One of the many highlights of the show was when Jégard opened his suit jacket randomly and displayed a selection of fake moustaches, then moments later he showed the other side of his jacket and displayed fake eyebrows. There was no build up and they weren’t mentioned again. Its moments like this were a delight. There was no reason for it, and it meant nothing but a laugh, in the wider arc of the show, but it worked so well and got one of the biggest laughs of the night. And this is what Mr. Showbusiness does. It offers you laughs for the sake of laughs. Yes, Jégard has crafted a tight show, despite this being a work in progress its all there and it all works. Yes, a few bits could have been tighter, or the timing might have been better and only once did a punchline delivery need to be tighter, but to just do something funny for the sake of a cheap laugh was a delight to see. Sometimes comedians, especially new ones, feel everything needs to have a deeper point. But it doesn’t. Just be funny and the audience will love it. We did.

In between the jokes Jégard leans back into his musical past, delivering three hilarious songs. One a ballad about his “Bad times”, a second to the backing track of Nina Simone’s “My Baby Just Cares For Me”, with a ventriloquist dummy called Jean Paul and the show’s closer “Bedsit Party”. Jégard sings about the pain of having a party in a bedsit/studio flat where you have no room for guests, dancing, twister, karaoke or romance. Its something most of us can relate to and the backing track, delivery and gyrating on stage was hilarious. After that Jégard ended the show with a live version of his swivelling his hips and flipping his hands over from the opening. It was a nice throwback and one that the crowd appreciated. Its forward planning jokes like this that made the set a delight.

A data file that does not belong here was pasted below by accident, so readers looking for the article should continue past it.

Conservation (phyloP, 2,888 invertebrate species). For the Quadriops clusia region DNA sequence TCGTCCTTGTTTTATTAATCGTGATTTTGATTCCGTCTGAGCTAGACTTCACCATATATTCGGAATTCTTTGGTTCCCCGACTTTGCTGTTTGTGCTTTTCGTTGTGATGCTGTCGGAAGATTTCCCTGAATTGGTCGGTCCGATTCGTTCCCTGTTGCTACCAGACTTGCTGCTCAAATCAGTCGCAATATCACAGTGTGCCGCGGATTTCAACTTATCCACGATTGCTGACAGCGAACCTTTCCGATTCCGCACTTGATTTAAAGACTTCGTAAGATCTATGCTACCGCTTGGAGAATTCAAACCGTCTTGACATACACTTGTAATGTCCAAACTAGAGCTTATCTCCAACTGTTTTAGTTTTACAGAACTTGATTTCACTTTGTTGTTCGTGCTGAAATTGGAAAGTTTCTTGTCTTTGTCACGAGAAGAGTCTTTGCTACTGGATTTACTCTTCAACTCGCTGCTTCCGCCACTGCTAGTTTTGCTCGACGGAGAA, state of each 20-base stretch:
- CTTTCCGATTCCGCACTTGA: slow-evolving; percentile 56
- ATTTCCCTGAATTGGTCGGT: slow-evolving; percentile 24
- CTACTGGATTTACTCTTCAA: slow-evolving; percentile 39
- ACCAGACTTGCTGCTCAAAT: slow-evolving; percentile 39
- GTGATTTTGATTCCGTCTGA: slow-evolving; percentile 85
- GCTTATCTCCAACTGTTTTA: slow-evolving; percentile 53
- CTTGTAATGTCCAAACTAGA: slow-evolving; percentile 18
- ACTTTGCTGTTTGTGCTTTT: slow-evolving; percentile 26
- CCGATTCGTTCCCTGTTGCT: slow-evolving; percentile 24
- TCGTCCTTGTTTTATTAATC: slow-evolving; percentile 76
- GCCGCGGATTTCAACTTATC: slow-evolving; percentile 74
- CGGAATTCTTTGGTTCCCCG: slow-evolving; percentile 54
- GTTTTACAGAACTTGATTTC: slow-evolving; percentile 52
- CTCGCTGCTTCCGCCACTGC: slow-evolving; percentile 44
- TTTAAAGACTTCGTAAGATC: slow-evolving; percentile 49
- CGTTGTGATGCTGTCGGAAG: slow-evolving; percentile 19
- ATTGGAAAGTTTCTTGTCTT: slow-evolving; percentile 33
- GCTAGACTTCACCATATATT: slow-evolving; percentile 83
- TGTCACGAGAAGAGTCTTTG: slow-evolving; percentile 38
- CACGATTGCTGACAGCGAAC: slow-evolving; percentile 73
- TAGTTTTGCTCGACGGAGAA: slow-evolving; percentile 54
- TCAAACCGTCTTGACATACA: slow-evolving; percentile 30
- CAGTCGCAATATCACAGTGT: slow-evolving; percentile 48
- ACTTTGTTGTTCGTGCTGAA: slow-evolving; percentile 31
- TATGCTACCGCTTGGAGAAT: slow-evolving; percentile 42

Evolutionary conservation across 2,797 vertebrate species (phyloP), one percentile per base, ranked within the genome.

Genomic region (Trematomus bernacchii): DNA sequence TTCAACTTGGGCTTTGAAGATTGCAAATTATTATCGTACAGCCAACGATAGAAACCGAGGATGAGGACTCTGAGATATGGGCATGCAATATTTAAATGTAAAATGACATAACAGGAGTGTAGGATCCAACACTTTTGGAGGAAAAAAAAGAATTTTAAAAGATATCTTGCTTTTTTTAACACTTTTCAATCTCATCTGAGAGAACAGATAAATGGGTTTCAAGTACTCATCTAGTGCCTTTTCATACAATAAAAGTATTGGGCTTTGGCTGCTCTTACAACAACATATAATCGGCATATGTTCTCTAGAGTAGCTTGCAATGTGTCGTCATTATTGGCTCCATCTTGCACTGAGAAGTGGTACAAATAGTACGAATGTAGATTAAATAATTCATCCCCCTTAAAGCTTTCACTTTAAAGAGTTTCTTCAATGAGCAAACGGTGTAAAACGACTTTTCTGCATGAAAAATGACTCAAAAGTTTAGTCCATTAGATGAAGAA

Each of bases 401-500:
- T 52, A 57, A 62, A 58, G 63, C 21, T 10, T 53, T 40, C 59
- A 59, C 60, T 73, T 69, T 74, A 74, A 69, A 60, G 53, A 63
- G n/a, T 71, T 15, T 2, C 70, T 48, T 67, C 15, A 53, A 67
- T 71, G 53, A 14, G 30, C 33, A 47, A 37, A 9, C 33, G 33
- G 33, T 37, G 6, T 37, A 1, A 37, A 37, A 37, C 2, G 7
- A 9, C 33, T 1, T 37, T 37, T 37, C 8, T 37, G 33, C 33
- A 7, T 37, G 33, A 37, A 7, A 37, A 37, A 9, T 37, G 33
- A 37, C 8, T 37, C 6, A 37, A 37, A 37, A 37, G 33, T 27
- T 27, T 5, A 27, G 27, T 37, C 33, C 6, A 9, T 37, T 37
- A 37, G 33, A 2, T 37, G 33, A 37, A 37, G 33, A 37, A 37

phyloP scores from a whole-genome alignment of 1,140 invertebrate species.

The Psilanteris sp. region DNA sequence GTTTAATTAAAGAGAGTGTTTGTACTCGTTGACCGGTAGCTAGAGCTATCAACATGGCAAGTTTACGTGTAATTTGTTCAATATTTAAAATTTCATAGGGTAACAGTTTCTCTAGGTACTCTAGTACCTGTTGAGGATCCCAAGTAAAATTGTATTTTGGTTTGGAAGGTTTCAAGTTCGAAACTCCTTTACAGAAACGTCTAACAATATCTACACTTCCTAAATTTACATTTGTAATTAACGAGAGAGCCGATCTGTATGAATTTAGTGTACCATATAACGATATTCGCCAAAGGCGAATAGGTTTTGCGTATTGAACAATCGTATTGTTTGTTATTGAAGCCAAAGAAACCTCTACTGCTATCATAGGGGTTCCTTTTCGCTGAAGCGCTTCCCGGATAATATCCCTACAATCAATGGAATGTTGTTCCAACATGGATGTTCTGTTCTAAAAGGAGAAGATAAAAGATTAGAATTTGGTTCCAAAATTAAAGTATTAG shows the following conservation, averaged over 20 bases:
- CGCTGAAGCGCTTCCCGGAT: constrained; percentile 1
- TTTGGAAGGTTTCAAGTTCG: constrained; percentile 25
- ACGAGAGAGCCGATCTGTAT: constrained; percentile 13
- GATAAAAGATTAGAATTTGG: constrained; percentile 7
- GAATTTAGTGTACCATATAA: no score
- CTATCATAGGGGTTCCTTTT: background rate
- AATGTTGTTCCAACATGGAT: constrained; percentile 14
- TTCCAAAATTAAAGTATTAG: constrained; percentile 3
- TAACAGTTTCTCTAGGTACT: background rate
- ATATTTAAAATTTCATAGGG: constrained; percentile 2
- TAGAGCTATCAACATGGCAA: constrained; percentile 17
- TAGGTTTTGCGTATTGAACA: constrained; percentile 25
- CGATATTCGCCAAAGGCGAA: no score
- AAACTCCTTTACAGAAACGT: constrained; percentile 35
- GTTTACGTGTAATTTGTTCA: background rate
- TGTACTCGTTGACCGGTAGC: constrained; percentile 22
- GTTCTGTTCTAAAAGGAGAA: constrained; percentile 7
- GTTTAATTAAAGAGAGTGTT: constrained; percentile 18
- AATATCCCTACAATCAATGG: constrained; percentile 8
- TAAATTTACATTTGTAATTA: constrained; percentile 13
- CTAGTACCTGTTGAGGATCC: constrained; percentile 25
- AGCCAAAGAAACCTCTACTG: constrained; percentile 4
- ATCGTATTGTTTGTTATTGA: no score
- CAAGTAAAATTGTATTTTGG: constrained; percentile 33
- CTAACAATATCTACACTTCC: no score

Mr. Showbusiness is a blast. The show works best when the lines of reality and fiction are blurred, and you are questioning if what Jégard is saying is actually real. Was he really in the lowest sets of maths at school? Did he want to grow up to be an orangutan when he was a kid? Has he been evicted from this bedsit and is now living in his car? The truth isn’t important, but I do hope he’s not living in a car. What is important is that when we question these things he has us where he wants us. There are parts of the show that reminded me of Tommy Cooper, Jonathan Furst’s Lenny Beige and Alexei Sayle’s Bobby Chariot. I could definitely imagine Cooper delivering the “I’ve only met two monkeys, and neither of them were cheeky” line. But what separates Mr. Showbusiness from Bobby Chariot and, to a degree, Lenny Beige is despite his life not turning out the way he hoped Mr. Showbusiness hasn’t given up. He’s still trying to make it and stay positive. You might not want to spend a lot of time with Mr. Showbusiness in the real world, but he’s hard not to like. And neither is Jégard. He is charismatic, charming, awkward, a bit of a goon but incredibly funny. If you want showbusiness, this is it.